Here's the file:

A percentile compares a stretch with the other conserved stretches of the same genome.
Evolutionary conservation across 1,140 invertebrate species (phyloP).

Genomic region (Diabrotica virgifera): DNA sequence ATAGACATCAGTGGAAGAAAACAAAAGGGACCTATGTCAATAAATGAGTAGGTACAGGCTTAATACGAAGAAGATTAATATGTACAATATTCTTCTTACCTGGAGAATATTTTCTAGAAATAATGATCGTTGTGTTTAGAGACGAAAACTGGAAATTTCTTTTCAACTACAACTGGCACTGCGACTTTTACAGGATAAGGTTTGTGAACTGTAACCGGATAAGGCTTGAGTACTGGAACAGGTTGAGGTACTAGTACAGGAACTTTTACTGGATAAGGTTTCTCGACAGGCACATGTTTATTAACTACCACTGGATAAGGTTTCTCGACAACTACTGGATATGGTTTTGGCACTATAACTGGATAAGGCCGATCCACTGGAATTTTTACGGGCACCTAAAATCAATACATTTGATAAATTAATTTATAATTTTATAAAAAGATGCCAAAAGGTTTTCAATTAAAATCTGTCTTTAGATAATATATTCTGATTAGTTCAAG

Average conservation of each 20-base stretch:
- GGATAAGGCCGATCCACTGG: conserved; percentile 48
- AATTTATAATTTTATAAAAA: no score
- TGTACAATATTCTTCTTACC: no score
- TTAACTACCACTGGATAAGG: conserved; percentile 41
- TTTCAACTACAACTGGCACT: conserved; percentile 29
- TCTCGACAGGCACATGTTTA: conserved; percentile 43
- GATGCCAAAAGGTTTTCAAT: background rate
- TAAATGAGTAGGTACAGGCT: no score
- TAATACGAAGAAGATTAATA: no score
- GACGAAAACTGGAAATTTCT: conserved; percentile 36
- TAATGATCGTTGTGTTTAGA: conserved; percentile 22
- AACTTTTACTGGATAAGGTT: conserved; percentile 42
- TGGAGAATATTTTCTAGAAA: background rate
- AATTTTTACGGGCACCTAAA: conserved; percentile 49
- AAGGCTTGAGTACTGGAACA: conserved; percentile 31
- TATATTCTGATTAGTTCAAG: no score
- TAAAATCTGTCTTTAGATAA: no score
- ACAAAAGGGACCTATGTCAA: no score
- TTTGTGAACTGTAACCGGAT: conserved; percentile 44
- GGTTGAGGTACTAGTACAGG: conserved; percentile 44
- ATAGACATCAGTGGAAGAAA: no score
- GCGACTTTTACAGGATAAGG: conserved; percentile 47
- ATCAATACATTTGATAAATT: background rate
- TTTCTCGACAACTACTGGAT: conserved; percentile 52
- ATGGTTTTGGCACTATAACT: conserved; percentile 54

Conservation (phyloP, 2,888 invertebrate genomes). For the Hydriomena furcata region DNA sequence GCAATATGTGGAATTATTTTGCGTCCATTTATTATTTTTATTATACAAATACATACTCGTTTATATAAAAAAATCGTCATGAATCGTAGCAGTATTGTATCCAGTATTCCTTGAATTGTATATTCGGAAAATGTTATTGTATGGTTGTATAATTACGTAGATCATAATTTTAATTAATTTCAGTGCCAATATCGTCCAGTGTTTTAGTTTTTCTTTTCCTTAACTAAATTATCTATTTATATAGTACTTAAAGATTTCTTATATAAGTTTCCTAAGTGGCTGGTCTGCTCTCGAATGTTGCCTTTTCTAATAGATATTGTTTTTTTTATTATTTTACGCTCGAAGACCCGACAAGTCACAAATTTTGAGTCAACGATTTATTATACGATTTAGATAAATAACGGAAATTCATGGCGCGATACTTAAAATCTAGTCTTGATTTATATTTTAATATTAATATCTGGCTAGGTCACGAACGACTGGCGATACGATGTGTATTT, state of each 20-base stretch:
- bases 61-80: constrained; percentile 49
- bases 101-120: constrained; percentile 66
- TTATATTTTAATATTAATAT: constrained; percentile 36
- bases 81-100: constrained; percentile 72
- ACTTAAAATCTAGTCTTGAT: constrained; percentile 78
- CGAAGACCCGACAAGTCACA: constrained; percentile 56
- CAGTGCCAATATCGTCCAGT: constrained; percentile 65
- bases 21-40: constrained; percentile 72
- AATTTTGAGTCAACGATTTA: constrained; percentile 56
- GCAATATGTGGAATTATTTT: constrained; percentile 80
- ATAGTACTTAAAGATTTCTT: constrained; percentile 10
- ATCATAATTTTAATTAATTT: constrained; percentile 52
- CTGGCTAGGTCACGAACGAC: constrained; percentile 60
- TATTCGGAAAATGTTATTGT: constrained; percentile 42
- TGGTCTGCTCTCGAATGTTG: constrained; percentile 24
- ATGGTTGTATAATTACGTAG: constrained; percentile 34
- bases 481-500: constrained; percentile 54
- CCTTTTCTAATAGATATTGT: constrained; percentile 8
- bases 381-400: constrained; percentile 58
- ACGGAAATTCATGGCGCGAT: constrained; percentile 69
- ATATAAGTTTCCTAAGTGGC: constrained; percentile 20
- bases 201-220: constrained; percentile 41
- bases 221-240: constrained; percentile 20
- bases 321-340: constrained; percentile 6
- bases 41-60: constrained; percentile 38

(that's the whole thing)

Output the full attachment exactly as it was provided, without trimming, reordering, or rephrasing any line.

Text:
A percentile compares a stretch with the other conserved stretches of the same genome.
Evolutionary conservation across 1,140 invertebrate species (phyloP).

Genomic region (Diabrotica virgifera): DNA sequence ATAGACATCAGTGGAAGAAAACAAAAGGGACCTATGTCAATAAATGAGTAGGTACAGGCTTAATACGAAGAAGATTAATATGTACAATATTCTTCTTACCTGGAGAATATTTTCTAGAAATAATGATCGTTGTGTTTAGAGACGAAAACTGGAAATTTCTTTTCAACTACAACTGGCACTGCGACTTTTACAGGATAAGGTTTGTGAACTGTAACCGGATAAGGCTTGAGTACTGGAACAGGTTGAGGTACTAGTACAGGAACTTTTACTGGATAAGGTTTCTCGACAGGCACATGTTTATTAACTACCACTGGATAAGGTTTCTCGACAACTACTGGATATGGTTTTGGCACTATAACTGGATAAGGCCGATCCACTGGAATTTTTACGGGCACCTAAAATCAATACATTTGATAAATTAATTTATAATTTTATAAAAAGATGCCAAAAGGTTTTCAATTAAAATCTGTCTTTAGATAATATATTCTGATTAGTTCAAG

Average conservation of each 20-base stretch:
- GGATAAGGCCGATCCACTGG: conserved; percentile 48
- AATTTATAATTTTATAAAAA: no score
- TGTACAATATTCTTCTTACC: no score
- TTAACTACCACTGGATAAGG: conserved; percentile 41
- TTTCAACTACAACTGGCACT: conserved; percentile 29
- TCTCGACAGGCACATGTTTA: conserved; percentile 43
- GATGCCAAAAGGTTTTCAAT: background rate
- TAAATGAGTAGGTACAGGCT: no score
- TAATACGAAGAAGATTAATA: no score
- GACGAAAACTGGAAATTTCT: conserved; percentile 36
- TAATGATCGTTGTGTTTAGA: conserved; percentile 22
- AACTTTTACTGGATAAGGTT: conserved; percentile 42
- TGGAGAATATTTTCTAGAAA: background rate
- AATTTTTACGGGCACCTAAA: conserved; percentile 49
- AAGGCTTGAGTACTGGAACA: conserved; percentile 31
- TATATTCTGATTAGTTCAAG: no score
- TAAAATCTGTCTTTAGATAA: no score
- ACAAAAGGGACCTATGTCAA: no score
- TTTGTGAACTGTAACCGGAT: conserved; percentile 44
- GGTTGAGGTACTAGTACAGG: conserved; percentile 44
- ATAGACATCAGTGGAAGAAA: no score
- GCGACTTTTACAGGATAAGG: conserved; percentile 47
- ATCAATACATTTGATAAATT: background rate
- TTTCTCGACAACTACTGGAT: conserved; percentile 52
- ATGGTTTTGGCACTATAACT: conserved; percentile 54

Conservation (phyloP, 2,888 invertebrate genomes). For the Hydriomena furcata region DNA sequence GCAATATGTGGAATTATTTTGCGTCCATTTATTATTTTTATTATACAAATACATACTCGTTTATATAAAAAAATCGTCATGAATCGTAGCAGTATTGTATCCAGTATTCCTTGAATTGTATATTCGGAAAATGTTATTGTATGGTTGTATAATTACGTAGATCATAATTTTAATTAATTTCAGTGCCAATATCGTCCAGTGTTTTAGTTTTTCTTTTCCTTAACTAAATTATCTATTTATATAGTACTTAAAGATTTCTTATATAAGTTTCCTAAGTGGCTGGTCTGCTCTCGAATGTTGCCTTTTCTAATAGATATTGTTTTTTTTATTATTTTACGCTCGAAGACCCGACAAGTCACAAATTTTGAGTCAACGATTTATTATACGATTTAGATAAATAACGGAAATTCATGGCGCGATACTTAAAATCTAGTCTTGATTTATATTTTAATATTAATATCTGGCTAGGTCACGAACGACTGGCGATACGATGTGTATTT, state of each 20-base stretch:
- bases 61-80: constrained; percentile 49
- bases 101-120: constrained; percentile 66
- TTATATTTTAATATTAATAT: constrained; percentile 36
- bases 81-100: constrained; percentile 72
- ACTTAAAATCTAGTCTTGAT: constrained; percentile 78
- CGAAGACCCGACAAGTCACA: constrained; percentile 56
- CAGTGCCAATATCGTCCAGT: constrained; percentile 65
- bases 21-40: constrained; percentile 72
- AATTTTGAGTCAACGATTTA: constrained; percentile 56
- GCAATATGTGGAATTATTTT: constrained; percentile 80
- ATAGTACTTAAAGATTTCTT: constrained; percentile 10
- ATCATAATTTTAATTAATTT: constrained; percentile 52
- CTGGCTAGGTCACGAACGAC: constrained; percentile 60
- TATTCGGAAAATGTTATTGT: constrained; percentile 42
- TGGTCTGCTCTCGAATGTTG: constrained; percentile 24
- ATGGTTGTATAATTACGTAG: constrained; percentile 34
- bases 481-500: constrained; percentile 54
- CCTTTTCTAATAGATATTGT: constrained; percentile 8
- bases 381-400: constrained; percentile 58
- ACGGAAATTCATGGCGCGAT: constrained; percentile 69
- ATATAAGTTTCCTAAGTGGC: constrained; percentile 20
- bases 201-220: constrained; percentile 41
- bases 221-240: constrained; percentile 20
- bases 321-340: constrained; percentile 6
- bases 41-60: constrained; percentile 38